As I spit muck from my mouth, the anglers watched in bemusement. An older lady started to offer help, but her husband chided her for leaving rising fish to help some stranger. The guide just shook his head.
Undaunted, but a tad embarrassed, I washed off in the river and listened to the woman’s advice on safe wading. I didn’t have the courage to point out that I fell walking, not wading.
As I scooped mud from my waders, I moved to my fifth choice for fishing and finally found a spot to myself. I caught fish and generally had a ball. My troubles seemed to be resolved.
On my return to the truck, I spied a nice fish feeding near the bank, not 20 yards from my earlier dive into the muck. But I rushed my cast and hooked the highest branch on a tree behind me. To retrieve my bug, I had to scramble up a rather large boulder and lean into the tree, stretching awkwardly over another rock. At exactly the wrong time, a branch broke and I tumbled. I bounced off two rocks and fell face first again, this time into the river.
To the applause of downstream anglers—who again wouldn’t leave rising fish to bother with me—I did an almost perfect belly flop.
Having already broken one rod this spring, my four-piece loaner rod was now a seven-piece. My hat floated downstream and snagged on a rock. My glasses sunk quickly to the bottom. My phone went swimming too. Actually, it seemed to float like a feather to the river’s bottom. After resting the phone in rice for 24 hours, in the hopes that it would miraculously pull through, I had to replace it.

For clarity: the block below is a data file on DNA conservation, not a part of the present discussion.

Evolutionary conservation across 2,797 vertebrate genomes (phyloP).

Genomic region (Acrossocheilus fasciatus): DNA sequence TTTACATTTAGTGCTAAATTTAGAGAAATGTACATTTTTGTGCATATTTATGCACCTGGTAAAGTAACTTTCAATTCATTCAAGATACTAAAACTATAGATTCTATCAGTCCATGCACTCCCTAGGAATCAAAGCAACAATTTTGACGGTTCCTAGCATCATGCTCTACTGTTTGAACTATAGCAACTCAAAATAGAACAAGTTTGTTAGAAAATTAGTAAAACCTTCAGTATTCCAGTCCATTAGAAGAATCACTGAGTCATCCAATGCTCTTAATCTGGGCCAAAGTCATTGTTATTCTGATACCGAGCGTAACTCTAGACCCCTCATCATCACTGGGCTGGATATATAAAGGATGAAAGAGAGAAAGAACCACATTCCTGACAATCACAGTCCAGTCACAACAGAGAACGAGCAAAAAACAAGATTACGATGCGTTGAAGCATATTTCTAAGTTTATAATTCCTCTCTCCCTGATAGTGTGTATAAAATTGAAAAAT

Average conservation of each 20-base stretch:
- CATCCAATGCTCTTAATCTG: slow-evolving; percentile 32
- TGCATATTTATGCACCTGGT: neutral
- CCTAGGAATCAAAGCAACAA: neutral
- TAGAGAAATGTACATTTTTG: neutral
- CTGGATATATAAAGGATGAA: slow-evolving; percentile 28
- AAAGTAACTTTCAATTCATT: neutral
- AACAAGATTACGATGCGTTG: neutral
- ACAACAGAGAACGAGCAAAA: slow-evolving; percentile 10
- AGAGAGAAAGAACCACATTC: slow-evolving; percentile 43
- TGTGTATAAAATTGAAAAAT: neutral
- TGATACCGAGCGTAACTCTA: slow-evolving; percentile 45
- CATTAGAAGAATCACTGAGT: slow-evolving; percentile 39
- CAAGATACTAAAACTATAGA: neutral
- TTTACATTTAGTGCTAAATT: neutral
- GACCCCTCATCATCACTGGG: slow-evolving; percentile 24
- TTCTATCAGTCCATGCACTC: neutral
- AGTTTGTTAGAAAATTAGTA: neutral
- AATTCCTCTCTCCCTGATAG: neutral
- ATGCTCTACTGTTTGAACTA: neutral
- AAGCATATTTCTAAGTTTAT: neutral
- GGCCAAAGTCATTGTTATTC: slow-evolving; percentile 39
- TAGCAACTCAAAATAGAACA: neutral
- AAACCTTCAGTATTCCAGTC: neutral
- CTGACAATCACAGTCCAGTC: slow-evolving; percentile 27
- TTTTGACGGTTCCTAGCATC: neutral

My attempt to rescue a $1.78 fly caused more than $1,000 in damage, plus my humility.
Bemused by the arc of the day, I spilled water out of my waders and hung my shirt in the tree to dry. I didn’t know what to do, worried that given the clear course of the day I’d take myself out of gene pool with any sudden movement.
Still, the fish that kicked off the whole belly flop escapade kept rising, taunting me. I stomached the urge to throw all my gear at the trout and used six of the seven broken rod pieces to MacGyver myself a new rig. What was once nine feet now stood at a little less than seven.
I tied on my second best fly—the first remained lost in the riverside bramble—and made a cast at the lunker. And, as if launched out of a cannon, the fish devoured my imitation. I set the hook and then promptly broke the 5x tippet.
We all love the outdoors and dream of the days when it all comes together, whether it is a deer within range or a fish on the line. On this particular outing, however, I got nothing but scrapes, bruises, and an uncontrollable urge to brush my teeth.
Defeated, I headed home. Yet another memorable trip into the woods was under my belt.
The TRCP’s scouting report on sportsmen’s issues in Congress
The Senate and House are both in session this week. They will return on Tuesday, September 6.